A cybersecurity executive has revealed that hackers used an Internet of Things (IoT) connected fish tank thermostat to gain access to a casino's high-roller database. Darktrace CEO Nicole Eagan told the story to an audience in London last week.
“The attackers used that to get a foothold in the network,” she explained. “They then found the high-roller database and then pulled that back across the network, out the thermostat, and up to the cloud.” The incident raises awareness about the security of IoT objects.
IoT devices vulnerable
“There’s a lot of internet of things devices, everything from thermostats, refrigeration systems, HVAC [air conditioning] systems, to people who bring in their Alexa devices into the offices,” said Eagan. “There’s just a lot of IoT. It expands the attack surface and most of this isn’t covered by traditional defenses.”
Some of these flaws have been highlighted by Israeli researchers who found that many off-the-shelf home devices were able to be remotely accessed by default factory passwords. Other incidents of security flaws include smartphone applications that are used to monitor household applications.
It has also been reported that hackers have been able to access the camera on robot vacuum cleaners and used it to tour the interior of a home. The former head of the British government’s digital spying agency, Robert Hannigan, says the sheer scale of IoT-connected devices is part of the problem.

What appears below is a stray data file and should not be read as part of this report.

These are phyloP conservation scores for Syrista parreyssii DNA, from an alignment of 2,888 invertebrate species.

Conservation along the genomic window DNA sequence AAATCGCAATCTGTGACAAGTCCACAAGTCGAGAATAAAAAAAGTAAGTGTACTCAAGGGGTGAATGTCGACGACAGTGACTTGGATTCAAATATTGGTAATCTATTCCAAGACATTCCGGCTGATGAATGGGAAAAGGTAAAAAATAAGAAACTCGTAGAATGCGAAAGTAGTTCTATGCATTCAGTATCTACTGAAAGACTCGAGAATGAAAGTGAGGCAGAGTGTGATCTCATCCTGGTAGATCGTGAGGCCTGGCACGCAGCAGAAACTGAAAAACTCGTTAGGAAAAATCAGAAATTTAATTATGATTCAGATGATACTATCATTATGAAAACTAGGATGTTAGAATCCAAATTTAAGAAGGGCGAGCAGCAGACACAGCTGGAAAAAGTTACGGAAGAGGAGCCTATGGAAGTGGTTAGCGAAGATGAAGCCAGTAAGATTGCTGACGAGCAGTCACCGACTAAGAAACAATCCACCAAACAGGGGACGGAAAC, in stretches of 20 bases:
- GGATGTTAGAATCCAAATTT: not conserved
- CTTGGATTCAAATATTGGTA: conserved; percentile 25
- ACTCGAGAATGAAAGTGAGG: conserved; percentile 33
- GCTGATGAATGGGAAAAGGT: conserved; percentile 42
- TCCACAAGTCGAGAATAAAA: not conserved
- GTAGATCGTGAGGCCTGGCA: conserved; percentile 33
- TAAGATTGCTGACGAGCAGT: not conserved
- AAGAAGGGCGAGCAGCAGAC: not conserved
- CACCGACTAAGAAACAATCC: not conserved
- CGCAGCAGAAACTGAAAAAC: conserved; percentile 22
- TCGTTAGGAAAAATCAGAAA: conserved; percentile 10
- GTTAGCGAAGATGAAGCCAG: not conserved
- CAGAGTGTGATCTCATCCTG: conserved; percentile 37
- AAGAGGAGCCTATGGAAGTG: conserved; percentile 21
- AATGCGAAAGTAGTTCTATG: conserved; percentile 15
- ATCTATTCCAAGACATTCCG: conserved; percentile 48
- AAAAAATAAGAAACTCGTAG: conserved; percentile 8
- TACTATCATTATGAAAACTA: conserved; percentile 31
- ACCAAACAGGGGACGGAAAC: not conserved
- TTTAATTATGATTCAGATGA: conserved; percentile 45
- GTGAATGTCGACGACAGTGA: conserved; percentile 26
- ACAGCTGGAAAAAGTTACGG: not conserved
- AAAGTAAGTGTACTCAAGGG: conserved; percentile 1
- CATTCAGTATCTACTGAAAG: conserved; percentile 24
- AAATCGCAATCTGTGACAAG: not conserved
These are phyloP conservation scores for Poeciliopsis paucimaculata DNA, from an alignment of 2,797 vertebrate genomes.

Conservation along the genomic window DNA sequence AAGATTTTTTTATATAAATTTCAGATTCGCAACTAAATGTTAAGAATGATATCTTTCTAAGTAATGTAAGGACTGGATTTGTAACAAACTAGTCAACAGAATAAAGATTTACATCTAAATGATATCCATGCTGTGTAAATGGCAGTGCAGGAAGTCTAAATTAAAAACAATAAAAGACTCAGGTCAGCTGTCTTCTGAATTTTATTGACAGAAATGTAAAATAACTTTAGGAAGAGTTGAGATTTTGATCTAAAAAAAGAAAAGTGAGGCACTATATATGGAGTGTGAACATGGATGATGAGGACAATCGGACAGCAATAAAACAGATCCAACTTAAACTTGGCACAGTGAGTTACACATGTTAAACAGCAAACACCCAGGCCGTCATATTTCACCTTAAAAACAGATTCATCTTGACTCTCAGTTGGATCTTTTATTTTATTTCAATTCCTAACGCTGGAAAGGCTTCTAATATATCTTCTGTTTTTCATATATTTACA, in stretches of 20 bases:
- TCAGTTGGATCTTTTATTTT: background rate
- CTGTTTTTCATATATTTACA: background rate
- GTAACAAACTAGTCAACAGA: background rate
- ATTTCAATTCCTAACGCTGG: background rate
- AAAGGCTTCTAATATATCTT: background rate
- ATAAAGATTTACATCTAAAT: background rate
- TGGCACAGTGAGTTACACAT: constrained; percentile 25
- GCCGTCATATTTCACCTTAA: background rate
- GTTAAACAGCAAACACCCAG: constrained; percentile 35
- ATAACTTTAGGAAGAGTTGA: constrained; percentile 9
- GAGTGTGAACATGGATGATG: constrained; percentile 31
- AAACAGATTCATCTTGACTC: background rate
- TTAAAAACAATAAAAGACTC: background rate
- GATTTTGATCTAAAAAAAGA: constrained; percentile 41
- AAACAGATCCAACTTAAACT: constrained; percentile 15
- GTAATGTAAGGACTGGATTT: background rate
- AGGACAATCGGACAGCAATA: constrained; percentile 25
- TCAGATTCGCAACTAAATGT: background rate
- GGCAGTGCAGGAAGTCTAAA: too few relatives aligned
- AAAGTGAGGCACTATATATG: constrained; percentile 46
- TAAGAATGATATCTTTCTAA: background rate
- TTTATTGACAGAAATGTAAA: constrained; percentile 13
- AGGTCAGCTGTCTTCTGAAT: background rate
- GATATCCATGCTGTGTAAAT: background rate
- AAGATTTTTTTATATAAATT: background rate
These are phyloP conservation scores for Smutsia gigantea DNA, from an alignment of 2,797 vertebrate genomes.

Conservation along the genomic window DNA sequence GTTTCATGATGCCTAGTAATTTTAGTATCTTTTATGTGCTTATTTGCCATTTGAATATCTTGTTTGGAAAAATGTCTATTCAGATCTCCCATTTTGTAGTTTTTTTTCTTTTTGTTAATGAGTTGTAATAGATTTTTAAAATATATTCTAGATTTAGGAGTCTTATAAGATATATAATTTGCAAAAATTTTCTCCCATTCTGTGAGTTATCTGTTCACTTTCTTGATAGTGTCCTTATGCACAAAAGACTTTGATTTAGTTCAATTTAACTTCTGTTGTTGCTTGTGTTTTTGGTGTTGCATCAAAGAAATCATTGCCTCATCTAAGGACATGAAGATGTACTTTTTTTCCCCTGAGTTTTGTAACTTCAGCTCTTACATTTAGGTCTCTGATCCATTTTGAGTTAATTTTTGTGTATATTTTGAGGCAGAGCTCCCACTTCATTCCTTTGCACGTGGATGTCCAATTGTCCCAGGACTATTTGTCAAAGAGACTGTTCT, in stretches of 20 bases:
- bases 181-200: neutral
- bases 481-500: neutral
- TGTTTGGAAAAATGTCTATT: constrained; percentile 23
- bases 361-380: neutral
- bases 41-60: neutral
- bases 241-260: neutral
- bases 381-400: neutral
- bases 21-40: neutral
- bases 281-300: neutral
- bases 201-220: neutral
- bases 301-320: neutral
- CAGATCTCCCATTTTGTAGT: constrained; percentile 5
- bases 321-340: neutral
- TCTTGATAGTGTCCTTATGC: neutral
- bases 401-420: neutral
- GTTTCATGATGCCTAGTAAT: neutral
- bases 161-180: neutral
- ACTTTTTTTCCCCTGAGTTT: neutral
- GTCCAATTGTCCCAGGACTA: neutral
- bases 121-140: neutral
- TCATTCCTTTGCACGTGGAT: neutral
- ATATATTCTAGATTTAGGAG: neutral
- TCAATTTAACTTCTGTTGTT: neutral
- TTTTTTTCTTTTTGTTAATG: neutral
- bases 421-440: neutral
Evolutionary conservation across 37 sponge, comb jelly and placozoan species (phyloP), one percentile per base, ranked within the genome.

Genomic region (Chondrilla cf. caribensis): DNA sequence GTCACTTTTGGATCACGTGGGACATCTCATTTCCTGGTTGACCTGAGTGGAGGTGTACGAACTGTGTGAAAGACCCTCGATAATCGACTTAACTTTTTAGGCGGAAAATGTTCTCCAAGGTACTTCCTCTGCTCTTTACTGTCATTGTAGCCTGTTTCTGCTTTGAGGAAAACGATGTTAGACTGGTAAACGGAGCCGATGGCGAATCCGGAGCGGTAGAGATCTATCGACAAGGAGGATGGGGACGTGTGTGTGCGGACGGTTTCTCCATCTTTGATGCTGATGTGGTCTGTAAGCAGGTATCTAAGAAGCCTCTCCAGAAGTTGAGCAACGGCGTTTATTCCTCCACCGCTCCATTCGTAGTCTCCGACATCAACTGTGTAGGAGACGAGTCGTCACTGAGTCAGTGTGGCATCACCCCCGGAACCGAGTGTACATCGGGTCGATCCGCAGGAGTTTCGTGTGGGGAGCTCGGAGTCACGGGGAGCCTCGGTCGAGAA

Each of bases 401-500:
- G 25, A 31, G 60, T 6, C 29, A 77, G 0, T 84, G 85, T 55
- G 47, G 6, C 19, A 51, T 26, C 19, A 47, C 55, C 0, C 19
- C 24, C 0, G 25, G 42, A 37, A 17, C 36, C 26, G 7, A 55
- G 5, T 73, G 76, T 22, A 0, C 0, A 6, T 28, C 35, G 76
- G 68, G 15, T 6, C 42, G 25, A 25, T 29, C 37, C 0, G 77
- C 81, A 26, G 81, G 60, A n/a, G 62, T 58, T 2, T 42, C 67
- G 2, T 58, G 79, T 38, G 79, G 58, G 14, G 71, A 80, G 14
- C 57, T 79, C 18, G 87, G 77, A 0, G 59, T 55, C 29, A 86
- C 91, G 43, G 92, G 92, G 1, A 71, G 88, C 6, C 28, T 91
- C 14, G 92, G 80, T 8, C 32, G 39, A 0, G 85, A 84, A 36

“With the internet of things producing thousands of new devices shoved onto the internet over the next few years, that’s going to be an increasing problem,” Hannigan said. “I saw a bank that had been hacked through its CCTV cameras because these devices are bought purely on cost.”
He goes on to suggest that there needs to some sort of government regulation around the industry. “It’s probably one area where there’ll likely need to be regulation for minimum security standards because the market isn’t going to correct itself,” he said. “The problem is these devices still work. The fish tank or the CCTV camera still work.”
Hacker verbally abused woman through webcam
Late last year a woman posted a video of a hacker speaking to her via her private webcam. The Dutch woman first noticed that her off-the-shelf webcam began to move on its own soon after installing it in her home.
Worried it had been hacked, she unplugged the camera. When she turned it back on to show a friend, the camera started moving again before a male voice started to ask her questions. The hacker asked if the woman spoke French. After replying that she spoke English, the unknown digital intruder mocked her accent saying “Hola Senorita”.
The distraught woman screamed at the hacker via the webcam to leave her house, before the male voice verbally abused her. The woman shared the video of the incident on Facebook. She wrote: “I walked into the living room and I saw my camera move. The camera went back and forth. I had no idea what he was doing. Was it updating? All of a sudden, I heard a rumble. The camera turned my way, and I heard, ‘bonjour madame’. I moved to the left and right, and the camera came with me.”
In a statement following the incident the manufacturer of the camera issued a notice advising all customers to change the default ID password and use a strong WiFi password.